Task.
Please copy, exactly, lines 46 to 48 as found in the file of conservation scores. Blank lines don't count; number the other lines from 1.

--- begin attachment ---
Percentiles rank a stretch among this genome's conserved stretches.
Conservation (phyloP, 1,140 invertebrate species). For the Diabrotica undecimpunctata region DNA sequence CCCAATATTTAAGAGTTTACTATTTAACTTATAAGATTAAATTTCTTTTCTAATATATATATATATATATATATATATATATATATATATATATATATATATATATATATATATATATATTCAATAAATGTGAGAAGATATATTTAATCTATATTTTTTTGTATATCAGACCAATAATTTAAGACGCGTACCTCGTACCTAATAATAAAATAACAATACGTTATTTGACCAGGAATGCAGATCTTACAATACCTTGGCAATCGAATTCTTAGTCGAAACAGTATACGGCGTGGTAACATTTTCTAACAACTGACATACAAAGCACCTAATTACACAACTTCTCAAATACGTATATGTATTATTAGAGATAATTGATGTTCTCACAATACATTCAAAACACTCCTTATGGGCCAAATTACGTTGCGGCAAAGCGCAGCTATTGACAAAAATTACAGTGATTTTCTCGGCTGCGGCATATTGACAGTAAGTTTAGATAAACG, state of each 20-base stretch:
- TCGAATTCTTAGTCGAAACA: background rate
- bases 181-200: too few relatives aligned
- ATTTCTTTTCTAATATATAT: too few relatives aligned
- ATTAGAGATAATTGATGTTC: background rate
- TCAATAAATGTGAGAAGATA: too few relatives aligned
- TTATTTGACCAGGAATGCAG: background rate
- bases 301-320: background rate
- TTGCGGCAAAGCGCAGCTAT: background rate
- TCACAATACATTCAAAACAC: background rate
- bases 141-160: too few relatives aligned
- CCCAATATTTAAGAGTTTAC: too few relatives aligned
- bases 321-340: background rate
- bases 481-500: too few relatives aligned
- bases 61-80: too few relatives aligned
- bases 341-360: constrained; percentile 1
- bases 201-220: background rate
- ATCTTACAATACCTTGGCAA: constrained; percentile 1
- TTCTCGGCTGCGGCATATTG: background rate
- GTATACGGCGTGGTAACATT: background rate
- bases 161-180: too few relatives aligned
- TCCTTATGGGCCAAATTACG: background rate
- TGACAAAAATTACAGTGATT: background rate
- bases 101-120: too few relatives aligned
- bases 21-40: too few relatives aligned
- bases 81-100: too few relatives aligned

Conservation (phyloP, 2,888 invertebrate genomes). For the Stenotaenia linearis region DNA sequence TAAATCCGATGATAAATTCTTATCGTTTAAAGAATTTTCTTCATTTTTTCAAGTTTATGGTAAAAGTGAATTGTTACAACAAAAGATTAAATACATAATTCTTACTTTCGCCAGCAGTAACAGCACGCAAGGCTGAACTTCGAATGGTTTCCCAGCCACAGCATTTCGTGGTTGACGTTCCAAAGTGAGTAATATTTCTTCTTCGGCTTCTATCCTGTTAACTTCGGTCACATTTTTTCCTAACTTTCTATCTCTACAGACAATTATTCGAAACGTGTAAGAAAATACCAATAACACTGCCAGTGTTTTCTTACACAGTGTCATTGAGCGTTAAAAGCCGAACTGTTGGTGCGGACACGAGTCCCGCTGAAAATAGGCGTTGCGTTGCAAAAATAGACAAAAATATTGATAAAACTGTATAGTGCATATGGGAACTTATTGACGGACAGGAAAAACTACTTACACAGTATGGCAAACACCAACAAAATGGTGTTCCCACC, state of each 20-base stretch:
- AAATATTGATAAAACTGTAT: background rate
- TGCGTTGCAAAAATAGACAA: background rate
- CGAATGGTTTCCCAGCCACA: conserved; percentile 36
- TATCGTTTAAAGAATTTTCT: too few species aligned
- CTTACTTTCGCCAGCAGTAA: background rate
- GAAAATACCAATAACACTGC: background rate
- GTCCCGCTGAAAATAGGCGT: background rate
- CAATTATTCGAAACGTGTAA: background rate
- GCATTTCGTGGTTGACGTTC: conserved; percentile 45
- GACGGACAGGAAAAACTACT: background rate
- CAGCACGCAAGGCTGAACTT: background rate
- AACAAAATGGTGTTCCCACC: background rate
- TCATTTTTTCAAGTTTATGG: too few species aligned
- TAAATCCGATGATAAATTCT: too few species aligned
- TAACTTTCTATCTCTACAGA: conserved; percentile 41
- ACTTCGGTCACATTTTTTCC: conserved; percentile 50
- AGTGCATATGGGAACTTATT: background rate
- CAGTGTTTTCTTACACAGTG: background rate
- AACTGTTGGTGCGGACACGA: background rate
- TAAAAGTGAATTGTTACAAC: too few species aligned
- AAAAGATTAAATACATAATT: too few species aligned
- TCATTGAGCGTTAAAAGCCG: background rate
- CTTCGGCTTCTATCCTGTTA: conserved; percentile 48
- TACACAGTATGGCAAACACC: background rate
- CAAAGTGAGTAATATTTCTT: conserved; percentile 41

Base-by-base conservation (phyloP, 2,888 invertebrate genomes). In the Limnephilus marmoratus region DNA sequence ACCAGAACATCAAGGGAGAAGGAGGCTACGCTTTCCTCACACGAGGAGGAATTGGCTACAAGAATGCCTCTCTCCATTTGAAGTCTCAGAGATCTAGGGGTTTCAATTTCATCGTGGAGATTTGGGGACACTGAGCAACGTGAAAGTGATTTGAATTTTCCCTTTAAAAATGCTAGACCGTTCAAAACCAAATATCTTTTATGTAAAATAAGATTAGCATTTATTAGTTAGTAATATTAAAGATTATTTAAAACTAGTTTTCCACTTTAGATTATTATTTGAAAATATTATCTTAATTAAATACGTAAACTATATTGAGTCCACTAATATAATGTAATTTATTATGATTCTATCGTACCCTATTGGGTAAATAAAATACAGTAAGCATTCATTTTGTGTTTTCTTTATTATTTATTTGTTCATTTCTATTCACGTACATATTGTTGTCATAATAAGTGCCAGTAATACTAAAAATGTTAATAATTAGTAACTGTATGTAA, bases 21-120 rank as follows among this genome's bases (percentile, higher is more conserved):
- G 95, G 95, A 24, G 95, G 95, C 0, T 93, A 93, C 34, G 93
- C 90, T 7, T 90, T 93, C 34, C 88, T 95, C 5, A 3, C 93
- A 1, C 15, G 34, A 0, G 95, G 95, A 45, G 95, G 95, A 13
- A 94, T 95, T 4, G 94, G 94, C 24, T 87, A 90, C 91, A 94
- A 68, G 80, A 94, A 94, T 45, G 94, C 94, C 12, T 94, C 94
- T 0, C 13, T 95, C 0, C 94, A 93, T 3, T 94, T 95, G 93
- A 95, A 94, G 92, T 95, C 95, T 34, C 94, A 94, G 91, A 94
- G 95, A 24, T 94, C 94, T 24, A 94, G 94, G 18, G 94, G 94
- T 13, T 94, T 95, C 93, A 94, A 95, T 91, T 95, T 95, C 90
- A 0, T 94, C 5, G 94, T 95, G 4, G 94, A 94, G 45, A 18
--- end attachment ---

- CAGTGTTTTCTTACACAGTG: background rate
- AACTGTTGGTGCGGACACGA: background rate
- TAAAAGTGAATTGTTACAAC: too few species aligned